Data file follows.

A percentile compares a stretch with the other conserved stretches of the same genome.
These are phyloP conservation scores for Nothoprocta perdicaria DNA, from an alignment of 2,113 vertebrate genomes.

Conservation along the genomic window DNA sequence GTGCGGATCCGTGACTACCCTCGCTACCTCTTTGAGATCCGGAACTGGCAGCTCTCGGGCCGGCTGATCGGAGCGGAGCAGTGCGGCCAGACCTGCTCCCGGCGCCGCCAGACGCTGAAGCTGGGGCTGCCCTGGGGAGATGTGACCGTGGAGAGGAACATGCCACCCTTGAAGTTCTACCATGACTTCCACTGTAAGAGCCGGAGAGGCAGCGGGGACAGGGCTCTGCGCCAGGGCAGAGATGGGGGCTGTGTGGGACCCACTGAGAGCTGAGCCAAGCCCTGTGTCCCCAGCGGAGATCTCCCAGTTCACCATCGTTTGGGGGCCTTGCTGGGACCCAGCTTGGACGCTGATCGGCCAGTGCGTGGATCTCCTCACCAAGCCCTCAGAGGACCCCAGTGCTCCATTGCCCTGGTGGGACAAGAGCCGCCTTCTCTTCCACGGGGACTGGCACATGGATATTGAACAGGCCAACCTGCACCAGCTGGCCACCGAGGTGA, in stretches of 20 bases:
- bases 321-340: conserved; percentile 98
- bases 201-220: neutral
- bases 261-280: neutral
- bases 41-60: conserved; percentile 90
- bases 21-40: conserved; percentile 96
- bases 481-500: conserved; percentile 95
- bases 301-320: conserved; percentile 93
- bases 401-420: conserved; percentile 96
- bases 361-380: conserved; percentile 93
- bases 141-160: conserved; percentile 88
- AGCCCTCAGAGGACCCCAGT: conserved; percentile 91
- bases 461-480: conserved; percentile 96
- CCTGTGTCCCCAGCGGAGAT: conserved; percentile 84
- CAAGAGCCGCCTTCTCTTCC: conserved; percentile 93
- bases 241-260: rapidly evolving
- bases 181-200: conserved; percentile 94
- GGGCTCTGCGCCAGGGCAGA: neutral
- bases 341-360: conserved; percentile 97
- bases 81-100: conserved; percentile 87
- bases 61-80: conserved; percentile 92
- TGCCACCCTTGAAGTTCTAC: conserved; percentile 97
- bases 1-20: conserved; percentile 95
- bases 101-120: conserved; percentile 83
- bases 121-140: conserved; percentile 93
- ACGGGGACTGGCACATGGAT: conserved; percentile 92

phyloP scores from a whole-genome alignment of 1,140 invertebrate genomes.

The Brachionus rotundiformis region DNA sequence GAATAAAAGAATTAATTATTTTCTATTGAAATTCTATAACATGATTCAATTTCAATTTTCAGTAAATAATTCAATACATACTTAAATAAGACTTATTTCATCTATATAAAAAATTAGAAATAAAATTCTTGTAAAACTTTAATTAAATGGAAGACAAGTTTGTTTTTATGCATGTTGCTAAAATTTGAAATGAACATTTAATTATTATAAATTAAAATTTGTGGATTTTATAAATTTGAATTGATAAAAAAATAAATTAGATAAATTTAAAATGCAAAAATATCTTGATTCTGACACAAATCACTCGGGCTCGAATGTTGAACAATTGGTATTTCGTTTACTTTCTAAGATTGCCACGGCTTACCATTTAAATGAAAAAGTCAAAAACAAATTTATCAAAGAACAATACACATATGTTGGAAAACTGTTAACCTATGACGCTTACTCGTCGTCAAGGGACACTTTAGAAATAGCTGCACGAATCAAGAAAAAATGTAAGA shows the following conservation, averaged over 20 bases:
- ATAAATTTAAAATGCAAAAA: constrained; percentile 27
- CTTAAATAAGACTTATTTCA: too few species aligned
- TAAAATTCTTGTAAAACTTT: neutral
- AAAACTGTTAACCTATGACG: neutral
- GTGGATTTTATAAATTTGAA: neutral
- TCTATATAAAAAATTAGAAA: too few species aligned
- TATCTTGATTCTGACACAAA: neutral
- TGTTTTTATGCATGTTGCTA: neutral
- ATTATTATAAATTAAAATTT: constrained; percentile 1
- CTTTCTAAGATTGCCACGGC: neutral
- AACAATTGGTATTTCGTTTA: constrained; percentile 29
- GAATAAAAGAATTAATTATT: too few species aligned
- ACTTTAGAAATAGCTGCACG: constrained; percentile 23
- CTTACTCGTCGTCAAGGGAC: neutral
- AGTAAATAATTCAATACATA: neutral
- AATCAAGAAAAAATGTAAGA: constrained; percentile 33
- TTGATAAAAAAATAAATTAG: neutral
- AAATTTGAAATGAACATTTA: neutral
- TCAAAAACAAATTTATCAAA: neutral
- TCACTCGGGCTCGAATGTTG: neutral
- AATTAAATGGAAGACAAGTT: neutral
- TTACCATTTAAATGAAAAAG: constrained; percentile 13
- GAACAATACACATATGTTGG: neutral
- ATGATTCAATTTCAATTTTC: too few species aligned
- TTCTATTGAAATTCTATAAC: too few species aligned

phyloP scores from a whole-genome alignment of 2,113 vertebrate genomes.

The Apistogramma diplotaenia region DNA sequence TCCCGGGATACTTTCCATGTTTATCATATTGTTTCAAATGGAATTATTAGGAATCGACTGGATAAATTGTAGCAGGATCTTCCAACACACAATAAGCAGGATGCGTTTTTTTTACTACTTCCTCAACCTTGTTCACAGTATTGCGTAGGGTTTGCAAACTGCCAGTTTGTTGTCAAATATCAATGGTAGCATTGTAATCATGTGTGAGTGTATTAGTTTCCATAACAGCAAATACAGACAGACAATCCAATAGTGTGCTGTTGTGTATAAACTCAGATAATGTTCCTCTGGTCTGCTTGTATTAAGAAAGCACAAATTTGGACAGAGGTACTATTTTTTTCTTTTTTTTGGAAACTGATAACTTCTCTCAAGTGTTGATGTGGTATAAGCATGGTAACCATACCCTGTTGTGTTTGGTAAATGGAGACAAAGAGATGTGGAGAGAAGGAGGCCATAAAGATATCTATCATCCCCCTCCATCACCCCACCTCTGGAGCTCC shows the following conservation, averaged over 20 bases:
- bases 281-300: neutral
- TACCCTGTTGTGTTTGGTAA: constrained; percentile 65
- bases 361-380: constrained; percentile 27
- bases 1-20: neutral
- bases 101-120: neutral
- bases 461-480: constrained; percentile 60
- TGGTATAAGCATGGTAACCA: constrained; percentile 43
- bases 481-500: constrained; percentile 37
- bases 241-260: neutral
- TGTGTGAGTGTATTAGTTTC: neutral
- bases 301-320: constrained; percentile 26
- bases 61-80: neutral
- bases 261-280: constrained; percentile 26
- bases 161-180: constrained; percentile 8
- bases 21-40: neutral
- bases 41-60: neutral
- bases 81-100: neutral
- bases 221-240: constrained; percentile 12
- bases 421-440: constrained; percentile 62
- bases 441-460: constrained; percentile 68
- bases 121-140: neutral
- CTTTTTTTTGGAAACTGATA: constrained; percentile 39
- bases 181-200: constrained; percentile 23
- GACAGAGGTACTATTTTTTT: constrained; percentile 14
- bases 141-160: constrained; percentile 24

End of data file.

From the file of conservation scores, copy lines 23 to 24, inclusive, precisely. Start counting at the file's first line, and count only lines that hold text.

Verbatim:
- bases 61-80: conserved; percentile 92
- TGCCACCCTTGAAGTTCTAC: conserved; percentile 97